If you try to talk your doctor into accepting cash in exchange for their time, you risk getting denied further medical treatments.
4. The Treatment Process Isn't Always In Your Best Interest
Many people assume that going to the emergency room is necessary for severe problems like broken bones or heart attacks. But some research shows that ER visits aren't necessarily good indicators of overall health. Moreover, One study found that only 7 percent of ER visits resulted in hospitalization. Another study showed that nearly half of all ER visits are for colds and flu. Some people also visit the ER simply because they want to see a specialist rather than waiting until the problem becomes severe.
5. Doctors Don't Want To Treat Patients Who Aren't Insured
Doctors who work in a public setting often prefer to treat patients with insurance since it makes their jobs easier. However, you probably won't get seen if you go without insurance. According to one survey, less than 15% of uninsured people visited a physician's office.
The Affordable Care Act requires insurers to spend at least 80 cents of every premium dollar on actual care. Insurance companies argue that these costs prevent them from lowering premiums, but critics say that the regulations increase costs. Many hospitals now refuse to treat uninsured patients.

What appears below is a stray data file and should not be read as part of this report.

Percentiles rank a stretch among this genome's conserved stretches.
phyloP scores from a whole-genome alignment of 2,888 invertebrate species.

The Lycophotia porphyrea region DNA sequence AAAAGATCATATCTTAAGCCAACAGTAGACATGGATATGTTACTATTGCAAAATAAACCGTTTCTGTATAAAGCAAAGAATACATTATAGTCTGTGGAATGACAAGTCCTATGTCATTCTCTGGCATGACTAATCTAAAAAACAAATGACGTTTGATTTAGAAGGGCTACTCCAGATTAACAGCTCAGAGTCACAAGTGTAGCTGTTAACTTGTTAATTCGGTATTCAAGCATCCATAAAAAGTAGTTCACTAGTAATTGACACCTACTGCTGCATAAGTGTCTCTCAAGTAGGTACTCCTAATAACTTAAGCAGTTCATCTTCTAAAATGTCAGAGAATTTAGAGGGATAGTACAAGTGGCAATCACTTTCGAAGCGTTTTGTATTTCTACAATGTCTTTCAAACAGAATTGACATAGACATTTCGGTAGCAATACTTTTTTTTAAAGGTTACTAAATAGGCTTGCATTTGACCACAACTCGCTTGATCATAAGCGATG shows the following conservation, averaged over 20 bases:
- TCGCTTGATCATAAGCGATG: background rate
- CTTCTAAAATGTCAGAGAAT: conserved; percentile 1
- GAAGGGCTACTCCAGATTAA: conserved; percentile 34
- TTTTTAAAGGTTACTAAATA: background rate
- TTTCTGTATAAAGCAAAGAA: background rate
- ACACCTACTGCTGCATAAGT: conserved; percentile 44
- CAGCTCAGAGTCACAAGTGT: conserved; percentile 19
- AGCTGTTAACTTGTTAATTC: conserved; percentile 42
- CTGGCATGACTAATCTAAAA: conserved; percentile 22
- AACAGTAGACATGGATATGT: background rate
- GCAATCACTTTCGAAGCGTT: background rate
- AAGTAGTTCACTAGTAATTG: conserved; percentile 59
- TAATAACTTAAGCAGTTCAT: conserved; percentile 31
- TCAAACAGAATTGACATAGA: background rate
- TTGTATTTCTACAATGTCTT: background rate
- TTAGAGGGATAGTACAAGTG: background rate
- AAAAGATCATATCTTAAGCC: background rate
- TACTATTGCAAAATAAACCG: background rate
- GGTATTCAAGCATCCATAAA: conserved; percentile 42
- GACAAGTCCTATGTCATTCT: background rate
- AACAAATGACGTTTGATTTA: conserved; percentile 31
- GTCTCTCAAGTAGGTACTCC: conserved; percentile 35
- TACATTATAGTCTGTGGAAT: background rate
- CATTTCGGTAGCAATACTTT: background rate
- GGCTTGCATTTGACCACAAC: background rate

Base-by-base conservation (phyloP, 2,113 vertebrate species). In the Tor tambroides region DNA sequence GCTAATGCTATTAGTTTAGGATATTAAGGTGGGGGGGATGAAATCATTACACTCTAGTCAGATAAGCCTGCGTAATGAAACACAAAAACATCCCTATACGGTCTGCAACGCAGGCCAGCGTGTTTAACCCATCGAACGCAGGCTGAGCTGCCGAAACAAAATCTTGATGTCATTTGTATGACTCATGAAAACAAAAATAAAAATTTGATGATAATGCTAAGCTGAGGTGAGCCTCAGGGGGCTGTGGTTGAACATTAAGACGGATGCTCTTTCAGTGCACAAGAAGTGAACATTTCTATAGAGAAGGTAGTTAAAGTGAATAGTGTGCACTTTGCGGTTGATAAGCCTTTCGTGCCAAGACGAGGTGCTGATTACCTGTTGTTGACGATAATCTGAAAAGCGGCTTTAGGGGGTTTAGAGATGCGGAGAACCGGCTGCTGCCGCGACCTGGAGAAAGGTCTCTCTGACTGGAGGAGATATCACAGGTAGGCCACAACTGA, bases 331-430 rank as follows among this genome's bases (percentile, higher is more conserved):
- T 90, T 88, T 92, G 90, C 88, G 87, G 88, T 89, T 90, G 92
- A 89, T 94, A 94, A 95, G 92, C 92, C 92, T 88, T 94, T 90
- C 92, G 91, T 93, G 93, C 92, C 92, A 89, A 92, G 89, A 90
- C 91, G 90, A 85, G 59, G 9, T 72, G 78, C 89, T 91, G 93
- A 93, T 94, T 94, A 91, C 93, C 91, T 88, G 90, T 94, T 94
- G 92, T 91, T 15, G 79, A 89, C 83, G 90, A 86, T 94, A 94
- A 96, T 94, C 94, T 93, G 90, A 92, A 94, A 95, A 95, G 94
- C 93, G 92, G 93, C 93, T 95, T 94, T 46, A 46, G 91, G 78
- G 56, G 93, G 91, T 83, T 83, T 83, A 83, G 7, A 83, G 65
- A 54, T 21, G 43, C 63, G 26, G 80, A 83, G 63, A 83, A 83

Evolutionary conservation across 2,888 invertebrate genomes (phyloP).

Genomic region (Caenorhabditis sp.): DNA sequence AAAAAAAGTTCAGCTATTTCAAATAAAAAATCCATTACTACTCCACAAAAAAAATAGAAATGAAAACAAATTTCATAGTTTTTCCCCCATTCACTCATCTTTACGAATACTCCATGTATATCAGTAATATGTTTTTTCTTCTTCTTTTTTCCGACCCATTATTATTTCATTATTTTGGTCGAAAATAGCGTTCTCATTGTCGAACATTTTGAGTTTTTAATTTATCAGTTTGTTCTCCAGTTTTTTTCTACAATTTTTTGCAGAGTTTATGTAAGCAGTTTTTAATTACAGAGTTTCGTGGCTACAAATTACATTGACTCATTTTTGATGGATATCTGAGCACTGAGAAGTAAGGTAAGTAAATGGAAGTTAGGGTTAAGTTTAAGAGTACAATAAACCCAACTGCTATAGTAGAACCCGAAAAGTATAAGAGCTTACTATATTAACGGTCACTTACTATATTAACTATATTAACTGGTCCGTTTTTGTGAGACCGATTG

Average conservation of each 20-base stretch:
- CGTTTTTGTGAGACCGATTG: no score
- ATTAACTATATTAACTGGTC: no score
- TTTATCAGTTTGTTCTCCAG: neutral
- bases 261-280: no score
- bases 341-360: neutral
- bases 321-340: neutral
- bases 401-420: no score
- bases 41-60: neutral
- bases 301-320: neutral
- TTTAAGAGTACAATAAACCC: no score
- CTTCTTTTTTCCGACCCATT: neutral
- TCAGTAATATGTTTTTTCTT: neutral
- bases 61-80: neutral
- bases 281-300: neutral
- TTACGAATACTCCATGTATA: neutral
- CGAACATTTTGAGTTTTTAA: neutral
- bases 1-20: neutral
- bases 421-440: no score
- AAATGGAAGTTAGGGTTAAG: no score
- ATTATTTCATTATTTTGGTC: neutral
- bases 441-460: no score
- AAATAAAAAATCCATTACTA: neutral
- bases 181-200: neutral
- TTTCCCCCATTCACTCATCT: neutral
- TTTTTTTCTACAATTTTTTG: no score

You may have heard about free mammograms, colonoscopies, flu shots, etc. Private companies generally offer these services, not the government, so there's no obligation to sign up. There are plenty of reasons why you might choose not to do so. For instance, many states require women over 50 to pay extra for annual physical exams, even if they've had a regular checkup within the last year.
Some hospitals charge exorbitant rates for routine operations, which can be challenging for consumers to absorb. One study found that the cost of an appendectomy ranged from $1,715 in rural areas to $9,834 in metropolitan areas.
Insurance companies sometimes charge high fees to customers, despite paying little or nothing to providers. These charges include co-pays, deductibles, coinsurance, and other out-of-pocket expenses. They're ubiquitous when applying for new policies.
One proposal would allow people under 30 to stay on their parent's plans until age 26. Under this plan, young adults could keep their current insurance plan until they turn 26 years old. However, they'd then need to buy coverage elsewhere.
Another idea would allow individuals to maintain their original policy for two years after college. After that, they'd need to purchase another plan, similar to how most employers offer group insurance.
Other ideas include:
• Requiring everyone to carry insurance.
• Making sure that insurance doesn't discriminate against pre-existing conditions.
• Preventing insurers from denying coverage due to preexisting conditions.
• Allowing children to remain on their parent's plans until they turn 18.
• Giving families more time to make medical decisions.
• Reducing paperwork and reducing the number of doctors who participate in Medicare Advantage Plans.